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How likely are amputations as a result of workplace accidents?

People in Michigan who work in dangerous fields may often worry about losing a limb. This fear may be common in factories, on construction sites and while felling trees. This is due in part to the use of machines with sharp blades that may cut through flesh and bone in these industries.

However, while amputations may result from workplace accidents, it is important to note that they do not always happen at the work site. Sometimes it is the severity of an injury that later prompts an amputation, such as after a hand or leg is crushed.

CNN reports that for 2015, workplace conditions led to 10,388 catastrophic injuries. These injuries led to hospitalization for 7,636 people. Additionally, 2644 amputations took place. There were also reports of people losing an eye.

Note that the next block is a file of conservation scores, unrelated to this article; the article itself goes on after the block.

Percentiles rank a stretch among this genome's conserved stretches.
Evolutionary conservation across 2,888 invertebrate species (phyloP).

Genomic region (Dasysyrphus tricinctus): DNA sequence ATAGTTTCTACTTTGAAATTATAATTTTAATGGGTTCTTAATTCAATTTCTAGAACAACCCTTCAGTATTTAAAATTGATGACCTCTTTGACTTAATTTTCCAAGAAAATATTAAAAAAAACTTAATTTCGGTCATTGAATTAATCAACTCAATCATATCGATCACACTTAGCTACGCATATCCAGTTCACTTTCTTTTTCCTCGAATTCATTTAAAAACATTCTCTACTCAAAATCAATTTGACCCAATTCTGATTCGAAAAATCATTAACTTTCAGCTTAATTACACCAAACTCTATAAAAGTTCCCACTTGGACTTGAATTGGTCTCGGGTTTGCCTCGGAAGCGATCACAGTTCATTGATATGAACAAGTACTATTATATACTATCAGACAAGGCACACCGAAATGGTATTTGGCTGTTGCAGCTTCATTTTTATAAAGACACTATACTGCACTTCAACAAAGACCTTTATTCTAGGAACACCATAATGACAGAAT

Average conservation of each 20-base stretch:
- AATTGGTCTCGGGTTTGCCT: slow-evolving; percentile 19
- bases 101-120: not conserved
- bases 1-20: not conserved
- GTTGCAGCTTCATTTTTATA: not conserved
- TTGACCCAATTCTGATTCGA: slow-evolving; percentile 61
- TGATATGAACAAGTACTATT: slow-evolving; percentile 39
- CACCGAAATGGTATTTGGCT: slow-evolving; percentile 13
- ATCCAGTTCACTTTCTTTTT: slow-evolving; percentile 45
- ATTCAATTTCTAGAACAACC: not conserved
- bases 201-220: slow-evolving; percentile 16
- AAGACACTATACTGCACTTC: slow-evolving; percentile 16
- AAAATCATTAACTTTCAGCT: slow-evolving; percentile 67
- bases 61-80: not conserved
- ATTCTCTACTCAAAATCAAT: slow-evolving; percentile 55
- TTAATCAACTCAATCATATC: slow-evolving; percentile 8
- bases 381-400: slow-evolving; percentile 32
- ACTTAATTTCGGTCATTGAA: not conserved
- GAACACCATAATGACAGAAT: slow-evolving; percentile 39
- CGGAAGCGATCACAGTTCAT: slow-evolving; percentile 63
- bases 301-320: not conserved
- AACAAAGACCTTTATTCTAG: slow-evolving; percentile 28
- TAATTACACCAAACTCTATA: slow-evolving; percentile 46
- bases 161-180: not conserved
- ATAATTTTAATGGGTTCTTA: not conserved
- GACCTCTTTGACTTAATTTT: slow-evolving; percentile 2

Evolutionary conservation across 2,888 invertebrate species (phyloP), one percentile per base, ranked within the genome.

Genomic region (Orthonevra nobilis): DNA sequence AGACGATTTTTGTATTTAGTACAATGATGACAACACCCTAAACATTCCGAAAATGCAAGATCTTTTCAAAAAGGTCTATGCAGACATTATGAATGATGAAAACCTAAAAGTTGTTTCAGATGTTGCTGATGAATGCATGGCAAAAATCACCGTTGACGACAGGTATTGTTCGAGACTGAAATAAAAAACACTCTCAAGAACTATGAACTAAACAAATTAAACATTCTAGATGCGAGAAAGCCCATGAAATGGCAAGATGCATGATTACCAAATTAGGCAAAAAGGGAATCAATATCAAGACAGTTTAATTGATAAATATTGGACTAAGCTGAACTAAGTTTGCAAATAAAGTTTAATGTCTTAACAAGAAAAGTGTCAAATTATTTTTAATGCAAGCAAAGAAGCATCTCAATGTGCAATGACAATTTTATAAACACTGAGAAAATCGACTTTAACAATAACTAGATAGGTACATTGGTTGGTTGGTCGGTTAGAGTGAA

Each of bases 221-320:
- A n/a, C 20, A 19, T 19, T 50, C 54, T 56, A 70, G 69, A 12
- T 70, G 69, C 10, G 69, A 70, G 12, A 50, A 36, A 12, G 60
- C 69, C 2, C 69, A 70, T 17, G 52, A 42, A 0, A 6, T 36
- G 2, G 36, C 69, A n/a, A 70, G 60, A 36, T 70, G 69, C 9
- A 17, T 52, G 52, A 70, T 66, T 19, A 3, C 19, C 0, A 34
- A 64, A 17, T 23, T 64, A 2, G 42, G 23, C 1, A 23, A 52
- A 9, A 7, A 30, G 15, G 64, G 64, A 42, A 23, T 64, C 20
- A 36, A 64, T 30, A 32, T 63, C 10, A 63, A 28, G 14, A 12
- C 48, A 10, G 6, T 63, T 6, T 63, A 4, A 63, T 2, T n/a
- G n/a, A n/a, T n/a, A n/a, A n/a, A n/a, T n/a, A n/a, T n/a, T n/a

The manufacturing industry took the lion’s share of the accidents, so if you work in this field, it is important to exercise special vigilance. Note that 26% of hospitalizations and 57% of amputations took place in this industry. Not surprisingly, transportation, oil and gas extraction, warehousing and constructions were also noted as dangerous industries.

What is worse is that the Occupational Safety and Health Administration suspects that in the states it monitors, 50% of injuries go unreported. Some of this may be a deliberate attempt to hide unfavorable data about a company, while some small businesses may be unaware that they need to report cases within 24 hours.

So, how likely are amputations due to workplace accidents? That depends on the industry you work in. If you have a desk job, then the chances are slim. However, for workers with blue collar jobs, there is a strong enough likelihood to cause concern.

This article is written for educational purposes and should not be used as legal or medical advice.

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